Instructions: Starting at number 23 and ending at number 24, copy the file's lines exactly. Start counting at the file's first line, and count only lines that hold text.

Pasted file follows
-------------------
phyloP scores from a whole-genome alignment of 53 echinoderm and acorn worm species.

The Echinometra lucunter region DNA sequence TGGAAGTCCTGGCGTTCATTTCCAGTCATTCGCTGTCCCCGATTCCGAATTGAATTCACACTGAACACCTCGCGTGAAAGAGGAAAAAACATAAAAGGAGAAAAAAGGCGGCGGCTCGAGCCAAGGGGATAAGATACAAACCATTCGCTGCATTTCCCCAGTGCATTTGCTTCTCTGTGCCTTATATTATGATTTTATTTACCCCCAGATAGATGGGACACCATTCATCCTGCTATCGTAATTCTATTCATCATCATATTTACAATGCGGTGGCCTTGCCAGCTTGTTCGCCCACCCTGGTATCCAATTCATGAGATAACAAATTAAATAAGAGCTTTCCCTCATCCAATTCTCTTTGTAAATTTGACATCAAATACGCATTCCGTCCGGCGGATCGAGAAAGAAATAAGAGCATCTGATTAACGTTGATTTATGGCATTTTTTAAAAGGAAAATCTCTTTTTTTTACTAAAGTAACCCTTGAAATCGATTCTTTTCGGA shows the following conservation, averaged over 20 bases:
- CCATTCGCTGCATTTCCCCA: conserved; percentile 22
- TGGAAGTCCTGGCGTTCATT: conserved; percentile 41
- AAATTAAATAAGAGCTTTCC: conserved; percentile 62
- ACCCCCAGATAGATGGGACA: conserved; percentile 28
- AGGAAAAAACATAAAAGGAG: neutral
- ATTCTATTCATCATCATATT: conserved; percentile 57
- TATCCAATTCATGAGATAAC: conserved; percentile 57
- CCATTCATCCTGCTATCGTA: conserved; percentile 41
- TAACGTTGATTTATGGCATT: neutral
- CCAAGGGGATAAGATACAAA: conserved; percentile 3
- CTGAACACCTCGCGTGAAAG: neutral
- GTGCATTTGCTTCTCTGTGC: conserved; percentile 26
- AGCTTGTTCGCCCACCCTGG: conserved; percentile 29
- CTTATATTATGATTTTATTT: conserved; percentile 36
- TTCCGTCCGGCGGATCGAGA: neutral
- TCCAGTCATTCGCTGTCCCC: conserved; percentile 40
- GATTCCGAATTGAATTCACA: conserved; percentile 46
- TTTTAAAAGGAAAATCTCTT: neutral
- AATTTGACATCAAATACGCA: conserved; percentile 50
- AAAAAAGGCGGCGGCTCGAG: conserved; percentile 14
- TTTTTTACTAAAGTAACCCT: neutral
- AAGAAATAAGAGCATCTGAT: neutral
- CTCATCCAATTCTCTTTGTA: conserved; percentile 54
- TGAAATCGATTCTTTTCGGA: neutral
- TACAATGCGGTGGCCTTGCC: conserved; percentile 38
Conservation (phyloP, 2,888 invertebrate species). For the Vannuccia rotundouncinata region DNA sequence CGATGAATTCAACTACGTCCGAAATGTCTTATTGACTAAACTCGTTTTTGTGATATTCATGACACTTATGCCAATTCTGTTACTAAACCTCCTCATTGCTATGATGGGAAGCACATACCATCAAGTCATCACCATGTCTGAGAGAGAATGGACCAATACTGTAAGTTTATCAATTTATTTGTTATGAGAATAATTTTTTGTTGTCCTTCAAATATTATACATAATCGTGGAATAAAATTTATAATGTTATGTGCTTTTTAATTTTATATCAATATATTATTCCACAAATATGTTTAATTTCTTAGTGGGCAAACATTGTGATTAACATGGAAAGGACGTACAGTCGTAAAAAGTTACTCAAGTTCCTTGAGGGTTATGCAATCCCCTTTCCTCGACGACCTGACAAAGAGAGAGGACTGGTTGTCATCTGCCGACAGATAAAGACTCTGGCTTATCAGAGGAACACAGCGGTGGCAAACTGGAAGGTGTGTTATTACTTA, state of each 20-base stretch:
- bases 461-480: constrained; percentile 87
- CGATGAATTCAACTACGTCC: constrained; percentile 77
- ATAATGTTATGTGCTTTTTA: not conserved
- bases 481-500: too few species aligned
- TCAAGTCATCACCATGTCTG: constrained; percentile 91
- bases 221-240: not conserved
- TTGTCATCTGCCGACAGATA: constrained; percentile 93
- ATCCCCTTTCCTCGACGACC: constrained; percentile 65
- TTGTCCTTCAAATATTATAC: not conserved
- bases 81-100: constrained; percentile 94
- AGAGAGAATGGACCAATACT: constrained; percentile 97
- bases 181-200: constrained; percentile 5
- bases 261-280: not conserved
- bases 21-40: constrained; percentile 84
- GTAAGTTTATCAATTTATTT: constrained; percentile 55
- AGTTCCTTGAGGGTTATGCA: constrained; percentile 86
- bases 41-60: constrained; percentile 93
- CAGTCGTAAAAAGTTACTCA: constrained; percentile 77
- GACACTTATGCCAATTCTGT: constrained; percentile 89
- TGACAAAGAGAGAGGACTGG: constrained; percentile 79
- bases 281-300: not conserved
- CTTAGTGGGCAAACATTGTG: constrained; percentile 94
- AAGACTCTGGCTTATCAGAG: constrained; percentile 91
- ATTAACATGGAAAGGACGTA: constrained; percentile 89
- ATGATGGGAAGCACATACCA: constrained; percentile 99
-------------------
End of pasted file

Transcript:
- TTTTTTACTAAAGTAACCCT: neutral
- AAGAAATAAGAGCATCTGAT: neutral